Introduction

The post is intended to give some guidance to those who may not be familiar with how to update their WordPress website. I'll go over some of the basic administrative tasks like adding new pages and posts, as well as how to use some of the common plugins that I use when building WordPress websites.

Log In

In order to edit your WordPress website you first need to log in so you can access the backend of your site. This can be done by going to the login page and entering your credentials. The url for the login page usually looks something like this: https://www.yourdomain.com/ wp-admin. However the exact url may vary, depending on how your website is set up.

Pages and Posts

Pages and Posts are where you'll likely spend most of your time. They're pretty similar so I'm just going to walkthrough pages, and just know that posts behave pretty much the same way with a couple differences that I will make touch on.

Add a new page

Adding a new page is pretty straightforward. Find Pages in the black sidebar on the left. From there you have two options. You can hover over it until a menu pops out and then you can click Add New Page. Alternatively, you can click the Pages link and you will be taken to a page that displays all the pages you have on your website. From their you can find the link at the top left of the page that says Add New Page and click that.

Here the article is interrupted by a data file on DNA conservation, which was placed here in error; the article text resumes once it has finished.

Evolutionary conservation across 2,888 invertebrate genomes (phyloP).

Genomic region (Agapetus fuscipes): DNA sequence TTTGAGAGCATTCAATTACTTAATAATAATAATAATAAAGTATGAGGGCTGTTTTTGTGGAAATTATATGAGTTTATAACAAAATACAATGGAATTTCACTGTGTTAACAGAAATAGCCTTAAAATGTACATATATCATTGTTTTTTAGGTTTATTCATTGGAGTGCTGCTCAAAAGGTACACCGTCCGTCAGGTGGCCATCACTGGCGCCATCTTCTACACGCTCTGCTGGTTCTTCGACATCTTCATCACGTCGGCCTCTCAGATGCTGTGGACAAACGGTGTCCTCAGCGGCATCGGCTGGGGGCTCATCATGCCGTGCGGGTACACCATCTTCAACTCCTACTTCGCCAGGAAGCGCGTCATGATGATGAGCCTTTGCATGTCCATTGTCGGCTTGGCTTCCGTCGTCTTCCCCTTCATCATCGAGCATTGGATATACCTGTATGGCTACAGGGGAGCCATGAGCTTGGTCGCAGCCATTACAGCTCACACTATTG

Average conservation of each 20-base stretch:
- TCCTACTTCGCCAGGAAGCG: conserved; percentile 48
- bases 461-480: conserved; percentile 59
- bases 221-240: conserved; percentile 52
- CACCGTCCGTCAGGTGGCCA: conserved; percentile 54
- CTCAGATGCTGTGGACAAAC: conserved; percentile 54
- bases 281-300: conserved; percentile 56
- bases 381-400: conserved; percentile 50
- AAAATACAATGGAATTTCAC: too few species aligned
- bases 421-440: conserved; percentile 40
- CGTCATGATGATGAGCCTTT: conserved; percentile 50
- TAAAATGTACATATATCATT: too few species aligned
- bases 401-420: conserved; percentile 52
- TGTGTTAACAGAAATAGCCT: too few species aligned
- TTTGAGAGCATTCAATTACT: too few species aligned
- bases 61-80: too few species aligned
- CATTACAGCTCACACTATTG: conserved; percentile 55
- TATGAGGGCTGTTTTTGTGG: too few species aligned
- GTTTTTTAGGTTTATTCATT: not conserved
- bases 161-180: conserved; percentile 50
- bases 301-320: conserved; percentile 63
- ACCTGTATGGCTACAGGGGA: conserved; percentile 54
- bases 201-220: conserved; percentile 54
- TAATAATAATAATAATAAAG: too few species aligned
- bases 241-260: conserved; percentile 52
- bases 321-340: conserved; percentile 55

Add content to your page

WordPress pages are edited using a block editor called Gutenberg. Gutenberg provides a lot of flexibility when it comes to page creation. You can easily add text, images, and other blocks. Usually, when I build WordPress websites I'll also build custom blocks that the client can use to build their pages.

Adding blocks to a page is pretty simple You just have to click on the plus sign (+) in the top left hand corner of the page, or you can click the plus sign (+) that appears when you put your cursor in a new section of the editor.

Screenshot of a page editor in wordpress with two green arrows pointing to two plus buttons

Add content to custom blocks

Screenshot of the block editor in the sidebar of the WordPress page editor

Adding a custom block to a page or post is done in the same way as adding any other block. Adding or updating content, however, is a little bit different. When you add a normal WordPress block all the content is added right there where the block is displayed. When you add a custom block (a block that I've built) the content is added from the sidebar. This is because the data for these blocks is handled with Advanced Custom Fields.

If you would rather edit the block content in the main panel instead of the sidebar, you can switch the block to edit mode by clicking the pencil in the bar at the top the page.

Screenshot of the button to switch a custom block to edit mode

Block styles

Some blocks also have optional styles that can be applied. These styles can be found by clicking on the black and white circle at the top of the sidebar.

Use appropriate headings